Summer 2018 Issue
A pair of American Oystercatchers rest motionless and silent on a Cape May beach.
Despite their calmness, they upset a nearby pair of oystercatchers that descend from the sky to defend their nesting territory. The stationary pair are decoys, carved and painted by Cooper Rossner '18, a Political Science graduate and a former U.S. Fish and Wildlife Service biological science technician.
A cannon net is triggered, sending a fine mesh over the birds and decoys. Scientists quickly uncover and band the oystercatchers to track their movements and log valuable data that will inform conservation efforts.
The mission is made possible by Rossner’s lifelike wooden birds.
In addition to banding, Rossner’s decoys are used by New Jersey Audubon to attract terns and skimmers to potential nesting colonies in suitable habitats.
They’ve paid for his school books too.
An outdoorsman and self-described bird nerd, Rossner is intrigued by South Jersey’s coastal ecology and appreciates the history and culture surrounding its old growth Atlantic white cedar swamps and tidal creeks.
He admits he’s obsessed with decoy carving, a traditional Eastern seaboard craft with American origins, that blends his interests in nostalgia and nature.
During his junior year at Cape May County Technical High School, local carver and guest speaker Jamie “J.P.” Hand shared the art of decoy carving. “I remember his hatchet chopping through the wood and thinking, ‘I have to get in on this,’” recalled Rossner.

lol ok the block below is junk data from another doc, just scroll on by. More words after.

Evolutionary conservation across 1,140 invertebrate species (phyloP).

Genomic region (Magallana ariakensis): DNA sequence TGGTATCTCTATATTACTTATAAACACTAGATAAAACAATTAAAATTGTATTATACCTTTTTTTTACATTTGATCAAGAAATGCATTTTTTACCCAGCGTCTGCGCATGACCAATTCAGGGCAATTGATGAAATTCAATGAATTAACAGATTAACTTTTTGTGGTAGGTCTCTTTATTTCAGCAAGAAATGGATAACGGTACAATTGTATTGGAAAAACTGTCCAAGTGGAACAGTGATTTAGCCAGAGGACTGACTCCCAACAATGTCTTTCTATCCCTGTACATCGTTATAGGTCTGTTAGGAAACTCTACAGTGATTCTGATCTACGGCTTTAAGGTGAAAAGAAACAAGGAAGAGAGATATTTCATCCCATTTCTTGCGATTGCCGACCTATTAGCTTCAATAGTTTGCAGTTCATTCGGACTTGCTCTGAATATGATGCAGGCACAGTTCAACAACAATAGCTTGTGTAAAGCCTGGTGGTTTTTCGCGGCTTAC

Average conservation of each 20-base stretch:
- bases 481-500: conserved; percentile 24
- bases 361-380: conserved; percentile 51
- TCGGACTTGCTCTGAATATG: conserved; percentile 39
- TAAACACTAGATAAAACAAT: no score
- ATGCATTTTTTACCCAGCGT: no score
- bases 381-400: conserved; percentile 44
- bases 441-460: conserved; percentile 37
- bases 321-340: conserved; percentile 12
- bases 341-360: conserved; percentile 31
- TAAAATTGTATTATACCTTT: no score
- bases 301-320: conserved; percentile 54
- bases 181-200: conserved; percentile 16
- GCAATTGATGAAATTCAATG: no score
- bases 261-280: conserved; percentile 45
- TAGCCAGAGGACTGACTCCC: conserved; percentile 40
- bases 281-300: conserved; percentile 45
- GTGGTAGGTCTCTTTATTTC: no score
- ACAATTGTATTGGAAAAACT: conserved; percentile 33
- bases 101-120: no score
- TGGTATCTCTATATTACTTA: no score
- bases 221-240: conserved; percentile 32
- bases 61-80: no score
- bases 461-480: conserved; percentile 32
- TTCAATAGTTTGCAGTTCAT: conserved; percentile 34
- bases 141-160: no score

Instantly motivated to try his hand at the craft, he got started on his own, but after connecting with Hand, he spent nearly every day for two years with his new mentor, carving and honing his skills on Hand’s farm in Goshen. A bond was formed.
Hand has been carving duck decoys for 47 years and teaching others for almost that long. He’s helped many carvers, but “Cooper is what I call a natural. He catches on quickly, but he also has that natural artistic talent, and even more importantly he has the drive to stick with it.”
Hand notes Rossner’s many talents, calling him a young renaissance man.
“He tackles everything I’ve seen him do with a fervor,” he added.
On an afternoon at Lake Fred, Rossner mixes a warm umber-colored paint with glaze and brushes a vintage finish over a pair of Green-winged teal, a small duck that dabbles through vegetation while feeding.
As he tosses one into the lake, a chain pickerel bolts to deeper water. After a splash, the decoy, weighted and constructed like a boat, rights itself and slowly glides across the surface.
The artistic process of carving is only part of the lure for Rossner. Like his shorebirds that have a role in science working the beaches with biologists, Rossner’s waterfowl work the water.
His ducks go swimming on hunts with his German shorthaired pointer, Pilot.
The name for his bird dog was inspired by Hand’s stories about the history of Delaware River pilots who navigated ships past hazardous shoals to ports along the river, now published in The Cape May Navy: Delaware Bay Privateers in the American Revolution, a book by Hand and Daniel P. Stites.
Rossner is currently in the Teacher Education program to pursue a career teaching social studies. A love of history inspired by his family and connections to the natural world and the region’s past promise to enrich the lessons he teaches.
He is carving a legacy of conservation—to preserve the past as an ambassador for the craft and to support the science striving to preserve populations of shorebirds.
“I’m sure he’ll stick with decoy carving for as long as he lives and he’ll rank up there with the best of them. But more importantly, Cooper can say that he’s brought people to the craft,” Hand said.
-Story by Susan Allen ’09, ’14